|Dozens of Bantams|
We re-homed over 150 of Margaret's hens, chicks and roosters before she changed her mind about keeping only roosters on her property. She left us with no choice but to withdraw from the project.
Sadly, with both hens and roosters freely roaming, the huge population explosion - with all of the attendant illnesses, fighting and suffering - will recur with the next breeding season.
This was not the happy ending we had envisaged for the entire flock, but for 153 birds, it was a wonderful outcome.
An elderly lady has asked for our help because her once well-managed hen and rooster population has exploded out of control. Five years ago a huge tree fell across the enclosure fencing allowing her 75 birds to roam freely around her property. Being unable to remove the tree or repair the fencing, Margaret watched helplessly as clutch after beautiful clutch hatched around her home. Matters have been made worse by unscrupulous hobby breeders illegally dumping their ‘imperfect’ roosters across her fence – creating some gorgeous cross breeds.
At one time Margaret put an advert in the local paper offering the Bantam and Bantam crosses “free to good homes.” The poor lady was horrified, because among the genuine applicants were people who she knew were taking her precious chickens straight to their cooking pots. She felt powerless to stop them and suspects some of them continue to poach birds from her property in the cover of darkness. This would explain some of the chickens’ panic around strangers.
The hens, roosters and chicks now number about five hundred. An inspector told her she should get the local slaughter-man in to kill the roosters so that the hens could slowly be re-homed over time. This suggestion grieved her and she was delighted when I gave her my recommendation.
To stop the breeding, we have removed 522 eggs so far and intend to re-home 100% of Margaret’s hens. Chicks will be fostered with their mothers until they are old enough for their genders to be determined. As safe havens become available for single or groups of roosters, we will re-home them too. Meanwhile Margaret has agreed to care for an all-boy colony for the length of their natural life-span (up to 13 years). We will provide a roster of volunteer feeders each day through the winter months when it is too slippery for her.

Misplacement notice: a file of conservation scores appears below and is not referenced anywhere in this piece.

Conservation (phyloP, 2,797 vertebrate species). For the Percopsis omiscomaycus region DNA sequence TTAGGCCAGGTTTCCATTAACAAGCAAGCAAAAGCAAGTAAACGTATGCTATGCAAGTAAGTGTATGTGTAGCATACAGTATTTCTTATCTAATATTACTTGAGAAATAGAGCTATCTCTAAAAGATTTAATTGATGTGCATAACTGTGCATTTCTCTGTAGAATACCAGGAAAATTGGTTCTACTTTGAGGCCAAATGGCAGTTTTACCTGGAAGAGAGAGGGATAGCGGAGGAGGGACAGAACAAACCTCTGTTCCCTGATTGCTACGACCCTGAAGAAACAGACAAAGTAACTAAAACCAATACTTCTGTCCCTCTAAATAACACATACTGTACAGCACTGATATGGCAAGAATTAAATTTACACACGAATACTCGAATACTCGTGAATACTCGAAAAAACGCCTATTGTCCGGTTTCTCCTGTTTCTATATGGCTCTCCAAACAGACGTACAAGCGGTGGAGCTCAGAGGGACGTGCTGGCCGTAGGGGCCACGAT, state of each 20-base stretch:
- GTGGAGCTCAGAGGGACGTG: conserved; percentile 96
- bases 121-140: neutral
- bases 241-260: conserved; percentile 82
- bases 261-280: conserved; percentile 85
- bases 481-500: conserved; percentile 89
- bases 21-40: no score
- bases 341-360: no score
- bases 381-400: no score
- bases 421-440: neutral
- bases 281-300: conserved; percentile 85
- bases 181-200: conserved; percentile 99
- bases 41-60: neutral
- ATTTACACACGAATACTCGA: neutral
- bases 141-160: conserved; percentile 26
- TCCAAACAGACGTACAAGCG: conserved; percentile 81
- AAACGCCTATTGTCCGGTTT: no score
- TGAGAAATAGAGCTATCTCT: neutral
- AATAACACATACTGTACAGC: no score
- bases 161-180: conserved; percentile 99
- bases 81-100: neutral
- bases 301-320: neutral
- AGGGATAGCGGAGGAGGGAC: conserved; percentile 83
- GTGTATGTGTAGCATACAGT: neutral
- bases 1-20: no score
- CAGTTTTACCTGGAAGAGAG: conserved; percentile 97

With the exception of being fed twice daily, for generations these birds have been living wild. They have not known many humans and they are excellent flyers who can easily clear 10 foot fences and flit from tree to tree. They are fast, agile and nervous – so applicants must not expect pet chickens from the outset. Initially, the hens will need fully enclosed coops and enclosures (including ceilings) and to be contained for a minimum of 30 days so that retained rooster semen doesn’t allow them to hatch out unexpected clutches. Eggs will need to be vigilantly collected.
The 92 chickens we have re-homed so far have taken more than a fortnight to begin settling, so successful applicants will need to be patient and gentle when dealing with their new family members. Margaret, and only Margaret, is able to stroke some of the birds who choose to live close to her front door.
This is a major rescue project with high overheads. Please donate whatever you can afford to help us with construction work, renovations, trapping materials, petrol costs, phone calls, feed, medicines, etc.
If you are able to offer a safe haven for any of these hens or roosters, or to foster hens with clutches or birds of unknown gender, please apply to be part of the solution. Strict adoption criteria applies and photographs of your coop/run set-up will be required. We will also ask how you will keep the chickens safe from roaming dogs and hawks. Many thanks in anticipation of your help and applications.
Many thanks to Shawn at the Matakana Animal Sanctuary for assisting us with this work. And much appreciation to volunteers Katie, Adie, Kath, Bill, Susan, Ngaire, Bunty and Fiona. And to Sylvia at North Shore BIrdwing for fostering and rehabilitating any sick, weak and orphaned chicks for us.